'Turborator' meets 'Love'Quantity is more important than quality in the world of adult videos. But that does not mean quality cannot be found among the mountains of pornographic productions.
Kang Yong-gyu, a director of mainstream films, says there is one gold standard for picking a quality adult video -- whether it has been directed by Bong Man-dae. Mr. Kang refers to Mr. Bong, 32, as the "stylist of the adult video scene."
The "stylist," however, is trying to expand his audience. Last Tuesday, Mr. Bong started shooting his first feature film for theatrical release. It is tentatively titled "Sarang" (Love).
"Love" is being financed by Keyweck Seedae, a major production company in Chungmuro, Korea's Hollywood. The company put up 1 billion won ($850,000) for Mr. Bong's ambitious debut, a small budget for a feature film in the local movie industry, but compared with the average budget for an adult video, which is 10 million won, it is quite a jump for Mr. Bong. Oh Sook-hyun, a member of Keyweck's marketing staff, says, "We thought highly of Mr. Bong's visionary and nouveau approach."
The adult video section at a video rental shop is the last place on earth most women, including me, would want to be found. Browsing the innumerable X-rated titles, I calmed my nerves, repeating that you must review what the source has produced.
Cassettes screaming "Tomb Rapers" and "Turborator," also known as "The Penetrator," lined the shelves. Splashed across the vinyl cases were pretty much the same nearly naked women in every pose imaginable. Judging from this slime, a novice like me would condemn Mr. Bong along with all the other purveyors of mindless, commercialized sex. Lost, I asked a man standing next to me to point out a Bong film, which he did with amazing speed. His choice was "Icheonnyeon" (Year 2000), the film Mr. Bong had recommended to understand his style.
The movie, which I watched at the home of a friend, is a very sophisticated production. I had lumped all pornographic films together －－ no plot, hurry up and get to the chase －－ but "Year 2000" is clearly different. Filmed with a digital camera, the movie tells a story of wandering youth. Opening with a scene of a young man in prison, the camera takes you on a journey back to the events that put him in jail. Bedroom scenes take up only about 30 percent of the movie. Mr. Bong wanted to leave an impression of thoughtful direction that encourages the active search for meaning, not just the enjoyment of a passive voyeuristic experience.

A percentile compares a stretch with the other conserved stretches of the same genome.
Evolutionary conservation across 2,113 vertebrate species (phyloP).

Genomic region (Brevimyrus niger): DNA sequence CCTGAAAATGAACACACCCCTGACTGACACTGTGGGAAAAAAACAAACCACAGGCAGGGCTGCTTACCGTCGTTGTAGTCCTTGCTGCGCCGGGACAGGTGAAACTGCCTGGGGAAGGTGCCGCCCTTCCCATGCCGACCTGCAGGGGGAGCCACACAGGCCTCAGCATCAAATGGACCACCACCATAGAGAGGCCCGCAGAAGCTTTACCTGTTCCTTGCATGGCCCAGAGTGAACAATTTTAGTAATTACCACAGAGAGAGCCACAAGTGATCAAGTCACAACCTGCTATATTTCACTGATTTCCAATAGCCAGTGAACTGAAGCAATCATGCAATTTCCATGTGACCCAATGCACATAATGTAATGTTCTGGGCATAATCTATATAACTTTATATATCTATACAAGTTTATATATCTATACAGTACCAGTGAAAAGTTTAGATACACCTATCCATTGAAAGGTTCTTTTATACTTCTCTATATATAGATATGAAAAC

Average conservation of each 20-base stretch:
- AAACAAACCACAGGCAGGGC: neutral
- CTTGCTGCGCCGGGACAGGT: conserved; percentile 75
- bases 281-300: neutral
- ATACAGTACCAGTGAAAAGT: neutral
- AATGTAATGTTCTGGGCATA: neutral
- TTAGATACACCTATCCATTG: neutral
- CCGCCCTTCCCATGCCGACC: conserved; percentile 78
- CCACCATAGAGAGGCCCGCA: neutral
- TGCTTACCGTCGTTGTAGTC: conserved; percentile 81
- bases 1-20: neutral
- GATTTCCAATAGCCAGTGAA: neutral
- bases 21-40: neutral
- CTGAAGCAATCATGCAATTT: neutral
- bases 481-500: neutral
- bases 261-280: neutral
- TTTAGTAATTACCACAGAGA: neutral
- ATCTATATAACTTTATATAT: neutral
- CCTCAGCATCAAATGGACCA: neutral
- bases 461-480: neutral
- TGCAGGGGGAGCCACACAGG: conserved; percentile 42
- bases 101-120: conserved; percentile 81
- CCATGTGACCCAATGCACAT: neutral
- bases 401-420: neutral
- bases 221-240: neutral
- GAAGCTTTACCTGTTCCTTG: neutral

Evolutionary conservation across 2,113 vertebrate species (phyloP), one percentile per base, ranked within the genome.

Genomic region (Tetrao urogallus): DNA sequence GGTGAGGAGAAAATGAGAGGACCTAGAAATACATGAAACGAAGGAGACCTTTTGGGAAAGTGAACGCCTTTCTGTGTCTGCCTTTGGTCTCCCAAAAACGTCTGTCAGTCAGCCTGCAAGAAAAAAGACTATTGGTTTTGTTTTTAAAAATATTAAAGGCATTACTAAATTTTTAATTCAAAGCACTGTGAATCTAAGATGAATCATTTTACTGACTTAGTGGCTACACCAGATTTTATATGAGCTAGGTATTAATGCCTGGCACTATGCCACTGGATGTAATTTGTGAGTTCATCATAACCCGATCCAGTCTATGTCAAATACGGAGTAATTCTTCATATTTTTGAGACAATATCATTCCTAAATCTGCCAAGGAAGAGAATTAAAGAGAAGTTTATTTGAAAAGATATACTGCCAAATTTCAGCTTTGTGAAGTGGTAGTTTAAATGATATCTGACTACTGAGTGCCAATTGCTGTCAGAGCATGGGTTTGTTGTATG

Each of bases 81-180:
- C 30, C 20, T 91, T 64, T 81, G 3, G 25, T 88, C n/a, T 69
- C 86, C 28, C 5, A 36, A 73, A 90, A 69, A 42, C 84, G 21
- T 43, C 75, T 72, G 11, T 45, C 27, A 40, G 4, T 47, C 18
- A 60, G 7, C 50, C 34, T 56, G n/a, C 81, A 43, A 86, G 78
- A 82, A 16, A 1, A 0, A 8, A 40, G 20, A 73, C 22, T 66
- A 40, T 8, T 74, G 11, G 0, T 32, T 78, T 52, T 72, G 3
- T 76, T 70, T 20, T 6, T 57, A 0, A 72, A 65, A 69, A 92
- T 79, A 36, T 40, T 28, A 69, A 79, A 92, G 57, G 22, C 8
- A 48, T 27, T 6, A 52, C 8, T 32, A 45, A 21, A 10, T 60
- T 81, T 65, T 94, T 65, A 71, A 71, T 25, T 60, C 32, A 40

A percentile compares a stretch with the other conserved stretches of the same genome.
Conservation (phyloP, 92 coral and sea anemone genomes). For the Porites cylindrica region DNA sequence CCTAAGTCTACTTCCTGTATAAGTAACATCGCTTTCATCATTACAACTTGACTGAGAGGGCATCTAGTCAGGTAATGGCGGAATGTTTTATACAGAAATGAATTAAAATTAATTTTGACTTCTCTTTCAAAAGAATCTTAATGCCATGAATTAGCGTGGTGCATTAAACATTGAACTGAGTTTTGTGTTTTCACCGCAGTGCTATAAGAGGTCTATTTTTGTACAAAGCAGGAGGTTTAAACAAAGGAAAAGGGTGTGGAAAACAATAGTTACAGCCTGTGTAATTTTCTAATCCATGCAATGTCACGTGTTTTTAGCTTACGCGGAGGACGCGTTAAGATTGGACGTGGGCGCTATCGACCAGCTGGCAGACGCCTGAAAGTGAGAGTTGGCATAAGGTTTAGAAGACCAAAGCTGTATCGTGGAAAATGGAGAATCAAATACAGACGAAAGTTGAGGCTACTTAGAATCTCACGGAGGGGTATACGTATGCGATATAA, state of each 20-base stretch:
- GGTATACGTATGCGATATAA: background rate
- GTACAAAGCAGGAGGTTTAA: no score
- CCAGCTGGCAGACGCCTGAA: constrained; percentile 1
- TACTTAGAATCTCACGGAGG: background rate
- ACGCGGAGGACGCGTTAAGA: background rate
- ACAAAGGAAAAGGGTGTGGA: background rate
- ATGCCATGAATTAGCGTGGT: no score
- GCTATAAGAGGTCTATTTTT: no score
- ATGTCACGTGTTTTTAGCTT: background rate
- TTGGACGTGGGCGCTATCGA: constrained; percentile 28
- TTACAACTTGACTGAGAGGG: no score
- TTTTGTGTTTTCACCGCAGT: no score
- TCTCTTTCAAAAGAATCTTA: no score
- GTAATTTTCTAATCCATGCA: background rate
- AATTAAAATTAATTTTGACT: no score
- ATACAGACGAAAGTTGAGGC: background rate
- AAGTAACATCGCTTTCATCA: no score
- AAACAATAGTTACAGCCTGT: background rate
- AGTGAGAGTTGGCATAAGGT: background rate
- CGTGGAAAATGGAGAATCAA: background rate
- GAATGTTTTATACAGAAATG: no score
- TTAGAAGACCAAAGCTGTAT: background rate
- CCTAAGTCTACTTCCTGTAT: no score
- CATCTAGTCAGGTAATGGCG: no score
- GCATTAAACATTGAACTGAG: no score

Mr. Bong has made 15 adult videos, and all are commercially popular and stylistically distinct. He defies adult movie conventions, shunning gratuitous nudity and sex, experimenting with production technique. For a sex scene in one movie, he explained during an interview, he divided the screen into four parts, each with different angles. "Showing only one edited angle is abusing the right as the director," he says. "Viewers have a right to enjoy various angles."
Mr. Bong is also known for his emphasis on story-telling, which for most directors of pornographic films is a secondary goal －－ if a consideration at all. "There should be dramatic elements in a quality film, no matter what the genre is," he says. A video he released last year, "Momo," opens with a sex scene that lasts 10 minutes. But the camera suddenly switches to a man -- fully dressed -- running away in a great hurry. Some viewers might complain, but Mr. Bong says such cinematic maneuvers an essential part of storytelling.
"Year 2000" has a mixture of drama, mystery and romance. In fact, it was made for general release, but when Mr. Bong could not find a producer to promote it, he decided to add more bedroom scenes and re-edit it to fit into the erotica category.